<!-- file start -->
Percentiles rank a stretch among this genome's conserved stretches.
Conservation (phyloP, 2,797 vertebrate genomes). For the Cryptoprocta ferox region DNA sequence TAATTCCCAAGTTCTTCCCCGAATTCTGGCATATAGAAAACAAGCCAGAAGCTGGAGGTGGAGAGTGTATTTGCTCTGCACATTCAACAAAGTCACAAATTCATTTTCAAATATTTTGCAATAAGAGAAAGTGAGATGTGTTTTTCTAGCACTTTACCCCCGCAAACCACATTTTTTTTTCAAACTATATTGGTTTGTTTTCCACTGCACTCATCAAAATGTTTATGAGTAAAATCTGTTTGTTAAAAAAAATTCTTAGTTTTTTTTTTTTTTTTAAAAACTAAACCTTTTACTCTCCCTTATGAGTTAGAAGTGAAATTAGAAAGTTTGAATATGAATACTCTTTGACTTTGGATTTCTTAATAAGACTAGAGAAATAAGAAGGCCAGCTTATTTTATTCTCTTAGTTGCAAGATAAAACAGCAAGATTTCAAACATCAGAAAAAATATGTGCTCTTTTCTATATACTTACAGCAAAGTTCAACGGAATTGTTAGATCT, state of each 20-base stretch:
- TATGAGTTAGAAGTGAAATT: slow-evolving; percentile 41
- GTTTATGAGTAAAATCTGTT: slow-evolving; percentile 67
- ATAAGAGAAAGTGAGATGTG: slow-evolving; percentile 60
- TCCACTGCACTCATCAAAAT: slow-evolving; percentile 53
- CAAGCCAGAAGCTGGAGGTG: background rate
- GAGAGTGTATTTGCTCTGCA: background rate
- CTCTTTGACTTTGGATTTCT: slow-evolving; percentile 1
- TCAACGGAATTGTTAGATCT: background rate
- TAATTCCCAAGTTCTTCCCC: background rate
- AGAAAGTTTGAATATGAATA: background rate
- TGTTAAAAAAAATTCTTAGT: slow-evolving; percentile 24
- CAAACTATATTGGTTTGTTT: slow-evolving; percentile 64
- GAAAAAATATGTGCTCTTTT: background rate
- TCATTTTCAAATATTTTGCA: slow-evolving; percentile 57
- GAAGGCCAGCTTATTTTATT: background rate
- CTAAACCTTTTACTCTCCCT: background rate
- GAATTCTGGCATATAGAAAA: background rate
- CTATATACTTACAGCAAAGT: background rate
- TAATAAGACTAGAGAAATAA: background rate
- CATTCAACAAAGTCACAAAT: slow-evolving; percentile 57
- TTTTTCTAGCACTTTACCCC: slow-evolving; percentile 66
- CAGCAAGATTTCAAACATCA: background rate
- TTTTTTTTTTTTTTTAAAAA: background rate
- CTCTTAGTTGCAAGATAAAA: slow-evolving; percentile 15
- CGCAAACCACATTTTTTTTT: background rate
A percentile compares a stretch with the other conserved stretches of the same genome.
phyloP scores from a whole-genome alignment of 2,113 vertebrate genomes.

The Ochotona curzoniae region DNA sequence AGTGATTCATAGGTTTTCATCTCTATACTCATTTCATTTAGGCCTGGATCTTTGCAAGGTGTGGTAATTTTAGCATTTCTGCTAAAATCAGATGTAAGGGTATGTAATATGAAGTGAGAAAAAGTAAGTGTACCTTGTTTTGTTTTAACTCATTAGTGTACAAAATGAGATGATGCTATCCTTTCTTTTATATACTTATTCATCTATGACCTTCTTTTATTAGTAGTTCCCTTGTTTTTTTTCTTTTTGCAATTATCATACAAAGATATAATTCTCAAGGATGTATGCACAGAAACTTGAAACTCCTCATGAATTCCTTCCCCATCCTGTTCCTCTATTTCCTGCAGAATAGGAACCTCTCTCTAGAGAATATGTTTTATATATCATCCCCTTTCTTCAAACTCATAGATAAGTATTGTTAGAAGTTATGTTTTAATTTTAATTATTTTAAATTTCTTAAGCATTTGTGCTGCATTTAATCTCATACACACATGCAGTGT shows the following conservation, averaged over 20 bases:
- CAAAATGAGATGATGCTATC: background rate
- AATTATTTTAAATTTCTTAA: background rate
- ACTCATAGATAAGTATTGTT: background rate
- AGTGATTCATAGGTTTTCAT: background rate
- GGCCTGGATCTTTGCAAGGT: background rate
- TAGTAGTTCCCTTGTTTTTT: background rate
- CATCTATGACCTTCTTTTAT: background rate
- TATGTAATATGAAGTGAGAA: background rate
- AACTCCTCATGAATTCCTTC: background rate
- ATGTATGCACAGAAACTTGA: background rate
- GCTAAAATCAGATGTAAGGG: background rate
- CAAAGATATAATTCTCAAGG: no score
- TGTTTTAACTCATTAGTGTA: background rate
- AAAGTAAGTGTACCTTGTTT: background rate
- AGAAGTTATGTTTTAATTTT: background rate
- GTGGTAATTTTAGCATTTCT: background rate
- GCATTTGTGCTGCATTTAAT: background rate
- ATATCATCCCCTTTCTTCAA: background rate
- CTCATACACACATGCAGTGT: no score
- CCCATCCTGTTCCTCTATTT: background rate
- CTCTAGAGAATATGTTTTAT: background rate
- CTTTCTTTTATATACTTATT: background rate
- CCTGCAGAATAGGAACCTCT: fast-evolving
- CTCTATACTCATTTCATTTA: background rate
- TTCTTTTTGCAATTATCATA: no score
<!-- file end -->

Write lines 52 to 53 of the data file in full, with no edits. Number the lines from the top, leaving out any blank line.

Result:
- CTTTCTTTTATATACTTATT: background rate
- CCTGCAGAATAGGAACCTCT: fast-evolving